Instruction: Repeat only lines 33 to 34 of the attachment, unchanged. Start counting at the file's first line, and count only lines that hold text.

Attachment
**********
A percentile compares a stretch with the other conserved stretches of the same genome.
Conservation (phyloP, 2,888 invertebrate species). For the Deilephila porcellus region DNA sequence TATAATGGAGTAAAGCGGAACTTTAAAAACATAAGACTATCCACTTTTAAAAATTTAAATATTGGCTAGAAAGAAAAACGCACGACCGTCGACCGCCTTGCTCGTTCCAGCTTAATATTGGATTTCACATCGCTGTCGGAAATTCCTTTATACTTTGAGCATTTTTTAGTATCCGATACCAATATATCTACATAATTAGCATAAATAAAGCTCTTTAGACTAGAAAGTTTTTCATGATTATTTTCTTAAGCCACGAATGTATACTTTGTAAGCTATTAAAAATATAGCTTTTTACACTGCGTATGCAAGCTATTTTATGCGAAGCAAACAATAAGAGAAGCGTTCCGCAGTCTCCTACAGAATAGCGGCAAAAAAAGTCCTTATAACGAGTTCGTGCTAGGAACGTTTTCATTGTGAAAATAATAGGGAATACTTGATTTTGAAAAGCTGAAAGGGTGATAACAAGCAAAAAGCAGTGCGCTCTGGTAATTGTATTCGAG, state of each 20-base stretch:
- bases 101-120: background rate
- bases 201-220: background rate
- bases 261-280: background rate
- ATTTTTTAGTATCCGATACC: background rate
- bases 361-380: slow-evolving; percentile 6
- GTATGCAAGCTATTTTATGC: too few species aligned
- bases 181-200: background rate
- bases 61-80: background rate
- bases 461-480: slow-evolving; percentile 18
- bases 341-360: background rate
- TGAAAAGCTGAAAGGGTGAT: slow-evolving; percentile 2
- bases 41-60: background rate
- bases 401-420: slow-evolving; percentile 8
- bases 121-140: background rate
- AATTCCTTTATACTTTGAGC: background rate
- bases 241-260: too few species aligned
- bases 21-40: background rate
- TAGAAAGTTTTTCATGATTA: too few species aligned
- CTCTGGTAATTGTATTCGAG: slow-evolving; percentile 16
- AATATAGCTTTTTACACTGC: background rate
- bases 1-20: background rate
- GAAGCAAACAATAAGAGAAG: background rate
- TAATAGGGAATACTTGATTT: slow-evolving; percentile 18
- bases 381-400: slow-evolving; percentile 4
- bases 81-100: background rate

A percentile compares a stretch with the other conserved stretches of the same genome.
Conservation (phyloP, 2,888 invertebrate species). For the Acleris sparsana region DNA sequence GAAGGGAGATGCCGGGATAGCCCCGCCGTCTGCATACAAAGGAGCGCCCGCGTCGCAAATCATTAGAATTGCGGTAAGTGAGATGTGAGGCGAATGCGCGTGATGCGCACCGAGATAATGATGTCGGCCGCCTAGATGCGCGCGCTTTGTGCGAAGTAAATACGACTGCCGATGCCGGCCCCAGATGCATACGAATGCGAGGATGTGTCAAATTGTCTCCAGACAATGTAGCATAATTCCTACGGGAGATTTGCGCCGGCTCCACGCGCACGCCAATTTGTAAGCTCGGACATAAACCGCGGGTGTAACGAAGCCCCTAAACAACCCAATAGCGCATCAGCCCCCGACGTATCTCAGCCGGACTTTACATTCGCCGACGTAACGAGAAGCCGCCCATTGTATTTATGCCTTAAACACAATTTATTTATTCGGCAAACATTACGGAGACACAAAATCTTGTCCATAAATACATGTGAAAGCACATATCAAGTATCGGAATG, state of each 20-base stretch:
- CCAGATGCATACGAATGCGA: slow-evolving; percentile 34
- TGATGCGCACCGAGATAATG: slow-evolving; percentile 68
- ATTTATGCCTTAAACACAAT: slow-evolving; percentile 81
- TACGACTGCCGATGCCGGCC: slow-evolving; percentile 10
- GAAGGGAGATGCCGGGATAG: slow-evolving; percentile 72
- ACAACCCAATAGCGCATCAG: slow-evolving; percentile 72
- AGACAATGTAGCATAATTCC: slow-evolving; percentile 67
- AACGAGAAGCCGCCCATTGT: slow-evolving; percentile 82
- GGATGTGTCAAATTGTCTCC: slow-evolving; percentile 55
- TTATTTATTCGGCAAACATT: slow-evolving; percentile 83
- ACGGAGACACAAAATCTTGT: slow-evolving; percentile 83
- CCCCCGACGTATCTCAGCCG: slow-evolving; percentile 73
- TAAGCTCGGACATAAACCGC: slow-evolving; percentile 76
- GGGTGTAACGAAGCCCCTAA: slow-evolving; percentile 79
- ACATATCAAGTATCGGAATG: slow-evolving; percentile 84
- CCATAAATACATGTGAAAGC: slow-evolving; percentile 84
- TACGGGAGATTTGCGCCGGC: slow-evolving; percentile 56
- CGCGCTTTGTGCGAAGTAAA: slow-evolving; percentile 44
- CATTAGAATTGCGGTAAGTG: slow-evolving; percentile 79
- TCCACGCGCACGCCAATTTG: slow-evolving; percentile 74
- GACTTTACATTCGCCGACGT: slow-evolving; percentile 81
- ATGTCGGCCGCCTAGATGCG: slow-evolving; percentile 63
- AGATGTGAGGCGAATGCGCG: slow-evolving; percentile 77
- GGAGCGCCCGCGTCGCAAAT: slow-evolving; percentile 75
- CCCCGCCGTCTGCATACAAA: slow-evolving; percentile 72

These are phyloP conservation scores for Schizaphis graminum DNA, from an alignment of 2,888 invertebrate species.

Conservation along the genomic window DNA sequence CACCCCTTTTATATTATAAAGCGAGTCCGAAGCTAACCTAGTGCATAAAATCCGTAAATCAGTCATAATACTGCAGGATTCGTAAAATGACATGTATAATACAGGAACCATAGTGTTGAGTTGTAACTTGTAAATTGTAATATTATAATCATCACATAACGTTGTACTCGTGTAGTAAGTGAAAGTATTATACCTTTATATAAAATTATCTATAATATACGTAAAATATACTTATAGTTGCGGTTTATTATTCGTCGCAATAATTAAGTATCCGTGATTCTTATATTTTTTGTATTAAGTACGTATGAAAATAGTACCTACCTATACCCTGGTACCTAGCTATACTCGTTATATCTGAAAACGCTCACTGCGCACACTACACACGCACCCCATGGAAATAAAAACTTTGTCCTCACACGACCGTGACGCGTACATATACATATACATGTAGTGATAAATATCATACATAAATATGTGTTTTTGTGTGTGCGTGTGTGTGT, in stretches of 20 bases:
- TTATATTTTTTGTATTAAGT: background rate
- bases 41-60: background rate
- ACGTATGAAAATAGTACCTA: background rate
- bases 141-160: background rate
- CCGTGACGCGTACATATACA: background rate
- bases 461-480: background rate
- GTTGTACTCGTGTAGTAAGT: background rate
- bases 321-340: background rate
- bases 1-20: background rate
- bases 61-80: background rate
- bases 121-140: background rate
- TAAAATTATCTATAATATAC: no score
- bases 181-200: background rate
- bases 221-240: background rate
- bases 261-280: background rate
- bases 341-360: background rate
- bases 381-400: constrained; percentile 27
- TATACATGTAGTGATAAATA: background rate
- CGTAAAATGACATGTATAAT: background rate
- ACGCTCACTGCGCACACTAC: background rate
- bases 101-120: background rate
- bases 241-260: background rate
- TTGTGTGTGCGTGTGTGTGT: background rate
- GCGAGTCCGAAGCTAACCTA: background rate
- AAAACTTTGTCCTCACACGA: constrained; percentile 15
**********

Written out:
- TACGACTGCCGATGCCGGCC: slow-evolving; percentile 10
- GAAGGGAGATGCCGGGATAG: slow-evolving; percentile 72